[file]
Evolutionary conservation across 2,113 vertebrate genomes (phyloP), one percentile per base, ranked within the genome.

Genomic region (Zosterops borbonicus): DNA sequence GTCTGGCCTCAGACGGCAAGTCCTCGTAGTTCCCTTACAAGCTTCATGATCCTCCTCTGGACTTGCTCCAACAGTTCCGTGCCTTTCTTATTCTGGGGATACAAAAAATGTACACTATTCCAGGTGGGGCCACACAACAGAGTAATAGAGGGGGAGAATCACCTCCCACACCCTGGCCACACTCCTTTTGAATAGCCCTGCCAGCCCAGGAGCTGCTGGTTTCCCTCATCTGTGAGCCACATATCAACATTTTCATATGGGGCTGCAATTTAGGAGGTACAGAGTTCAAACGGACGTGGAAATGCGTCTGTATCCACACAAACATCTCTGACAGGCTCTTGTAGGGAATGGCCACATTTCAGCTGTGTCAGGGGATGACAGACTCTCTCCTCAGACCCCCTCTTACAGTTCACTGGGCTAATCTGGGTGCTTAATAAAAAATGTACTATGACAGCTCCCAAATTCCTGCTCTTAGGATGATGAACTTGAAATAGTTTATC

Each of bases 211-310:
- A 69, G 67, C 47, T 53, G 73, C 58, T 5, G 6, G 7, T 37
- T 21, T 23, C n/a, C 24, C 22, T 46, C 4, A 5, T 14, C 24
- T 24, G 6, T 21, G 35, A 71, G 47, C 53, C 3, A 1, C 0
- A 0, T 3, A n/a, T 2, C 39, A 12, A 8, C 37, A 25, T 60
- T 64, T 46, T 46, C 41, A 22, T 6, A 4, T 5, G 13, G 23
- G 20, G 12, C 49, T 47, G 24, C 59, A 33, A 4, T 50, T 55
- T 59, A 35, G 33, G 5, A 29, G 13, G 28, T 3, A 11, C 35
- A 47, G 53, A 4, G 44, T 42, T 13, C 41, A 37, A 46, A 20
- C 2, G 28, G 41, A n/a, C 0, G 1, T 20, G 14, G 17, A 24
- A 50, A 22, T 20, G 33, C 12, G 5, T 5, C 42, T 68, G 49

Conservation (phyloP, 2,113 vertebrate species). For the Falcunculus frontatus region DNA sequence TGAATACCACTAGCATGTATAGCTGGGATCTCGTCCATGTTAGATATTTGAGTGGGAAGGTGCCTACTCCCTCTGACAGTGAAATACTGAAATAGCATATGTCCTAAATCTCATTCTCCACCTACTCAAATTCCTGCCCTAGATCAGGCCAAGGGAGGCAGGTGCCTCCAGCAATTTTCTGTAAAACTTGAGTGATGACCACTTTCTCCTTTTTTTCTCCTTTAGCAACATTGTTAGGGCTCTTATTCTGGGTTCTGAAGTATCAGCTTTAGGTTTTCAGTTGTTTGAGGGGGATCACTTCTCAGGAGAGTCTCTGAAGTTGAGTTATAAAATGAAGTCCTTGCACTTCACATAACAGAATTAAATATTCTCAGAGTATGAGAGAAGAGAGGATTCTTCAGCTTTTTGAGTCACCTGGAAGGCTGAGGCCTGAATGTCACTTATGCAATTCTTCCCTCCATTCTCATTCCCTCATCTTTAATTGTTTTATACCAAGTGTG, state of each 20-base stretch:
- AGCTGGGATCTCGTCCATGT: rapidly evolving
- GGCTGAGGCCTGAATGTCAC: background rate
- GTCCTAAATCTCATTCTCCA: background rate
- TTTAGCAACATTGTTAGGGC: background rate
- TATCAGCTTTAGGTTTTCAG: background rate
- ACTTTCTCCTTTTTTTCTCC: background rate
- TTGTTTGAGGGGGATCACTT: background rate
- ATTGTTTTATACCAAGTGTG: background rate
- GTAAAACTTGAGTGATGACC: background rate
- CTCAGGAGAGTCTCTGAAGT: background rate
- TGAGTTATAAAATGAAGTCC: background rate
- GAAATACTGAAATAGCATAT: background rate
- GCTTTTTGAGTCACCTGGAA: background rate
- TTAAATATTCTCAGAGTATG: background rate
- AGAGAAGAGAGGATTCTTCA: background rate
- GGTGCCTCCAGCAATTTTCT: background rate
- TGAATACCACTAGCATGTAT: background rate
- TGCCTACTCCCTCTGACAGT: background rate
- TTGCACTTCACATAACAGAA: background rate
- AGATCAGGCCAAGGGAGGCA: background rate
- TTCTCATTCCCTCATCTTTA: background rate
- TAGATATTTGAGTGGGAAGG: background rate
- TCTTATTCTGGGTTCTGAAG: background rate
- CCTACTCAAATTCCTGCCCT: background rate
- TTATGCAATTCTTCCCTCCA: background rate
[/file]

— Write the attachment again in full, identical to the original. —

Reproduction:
Evolutionary conservation across 2,113 vertebrate genomes (phyloP), one percentile per base, ranked within the genome.

Genomic region (Zosterops borbonicus): DNA sequence GTCTGGCCTCAGACGGCAAGTCCTCGTAGTTCCCTTACAAGCTTCATGATCCTCCTCTGGACTTGCTCCAACAGTTCCGTGCCTTTCTTATTCTGGGGATACAAAAAATGTACACTATTCCAGGTGGGGCCACACAACAGAGTAATAGAGGGGGAGAATCACCTCCCACACCCTGGCCACACTCCTTTTGAATAGCCCTGCCAGCCCAGGAGCTGCTGGTTTCCCTCATCTGTGAGCCACATATCAACATTTTCATATGGGGCTGCAATTTAGGAGGTACAGAGTTCAAACGGACGTGGAAATGCGTCTGTATCCACACAAACATCTCTGACAGGCTCTTGTAGGGAATGGCCACATTTCAGCTGTGTCAGGGGATGACAGACTCTCTCCTCAGACCCCCTCTTACAGTTCACTGGGCTAATCTGGGTGCTTAATAAAAAATGTACTATGACAGCTCCCAAATTCCTGCTCTTAGGATGATGAACTTGAAATAGTTTATC

Each of bases 211-310:
- A 69, G 67, C 47, T 53, G 73, C 58, T 5, G 6, G 7, T 37
- T 21, T 23, C n/a, C 24, C 22, T 46, C 4, A 5, T 14, C 24
- T 24, G 6, T 21, G 35, A 71, G 47, C 53, C 3, A 1, C 0
- A 0, T 3, A n/a, T 2, C 39, A 12, A 8, C 37, A 25, T 60
- T 64, T 46, T 46, C 41, A 22, T 6, A 4, T 5, G 13, G 23
- G 20, G 12, C 49, T 47, G 24, C 59, A 33, A 4, T 50, T 55
- T 59, A 35, G 33, G 5, A 29, G 13, G 28, T 3, A 11, C 35
- A 47, G 53, A 4, G 44, T 42, T 13, C 41, A 37, A 46, A 20
- C 2, G 28, G 41, A n/a, C 0, G 1, T 20, G 14, G 17, A 24
- A 50, A 22, T 20, G 33, C 12, G 5, T 5, C 42, T 68, G 49

Conservation (phyloP, 2,113 vertebrate species). For the Falcunculus frontatus region DNA sequence TGAATACCACTAGCATGTATAGCTGGGATCTCGTCCATGTTAGATATTTGAGTGGGAAGGTGCCTACTCCCTCTGACAGTGAAATACTGAAATAGCATATGTCCTAAATCTCATTCTCCACCTACTCAAATTCCTGCCCTAGATCAGGCCAAGGGAGGCAGGTGCCTCCAGCAATTTTCTGTAAAACTTGAGTGATGACCACTTTCTCCTTTTTTTCTCCTTTAGCAACATTGTTAGGGCTCTTATTCTGGGTTCTGAAGTATCAGCTTTAGGTTTTCAGTTGTTTGAGGGGGATCACTTCTCAGGAGAGTCTCTGAAGTTGAGTTATAAAATGAAGTCCTTGCACTTCACATAACAGAATTAAATATTCTCAGAGTATGAGAGAAGAGAGGATTCTTCAGCTTTTTGAGTCACCTGGAAGGCTGAGGCCTGAATGTCACTTATGCAATTCTTCCCTCCATTCTCATTCCCTCATCTTTAATTGTTTTATACCAAGTGTG, state of each 20-base stretch:
- AGCTGGGATCTCGTCCATGT: rapidly evolving
- GGCTGAGGCCTGAATGTCAC: background rate
- GTCCTAAATCTCATTCTCCA: background rate
- TTTAGCAACATTGTTAGGGC: background rate
- TATCAGCTTTAGGTTTTCAG: background rate
- ACTTTCTCCTTTTTTTCTCC: background rate
- TTGTTTGAGGGGGATCACTT: background rate
- ATTGTTTTATACCAAGTGTG: background rate
- GTAAAACTTGAGTGATGACC: background rate
- CTCAGGAGAGTCTCTGAAGT: background rate
- TGAGTTATAAAATGAAGTCC: background rate
- GAAATACTGAAATAGCATAT: background rate
- GCTTTTTGAGTCACCTGGAA: background rate
- TTAAATATTCTCAGAGTATG: background rate
- AGAGAAGAGAGGATTCTTCA: background rate
- GGTGCCTCCAGCAATTTTCT: background rate
- TGAATACCACTAGCATGTAT: background rate
- TGCCTACTCCCTCTGACAGT: background rate
- TTGCACTTCACATAACAGAA: background rate
- AGATCAGGCCAAGGGAGGCA: background rate
- TTCTCATTCCCTCATCTTTA: background rate
- TAGATATTTGAGTGGGAAGG: background rate
- TCTTATTCTGGGTTCTGAAG: background rate
- CCTACTCAAATTCCTGCCCT: background rate
- TTATGCAATTCTTCCCTCCA: background rate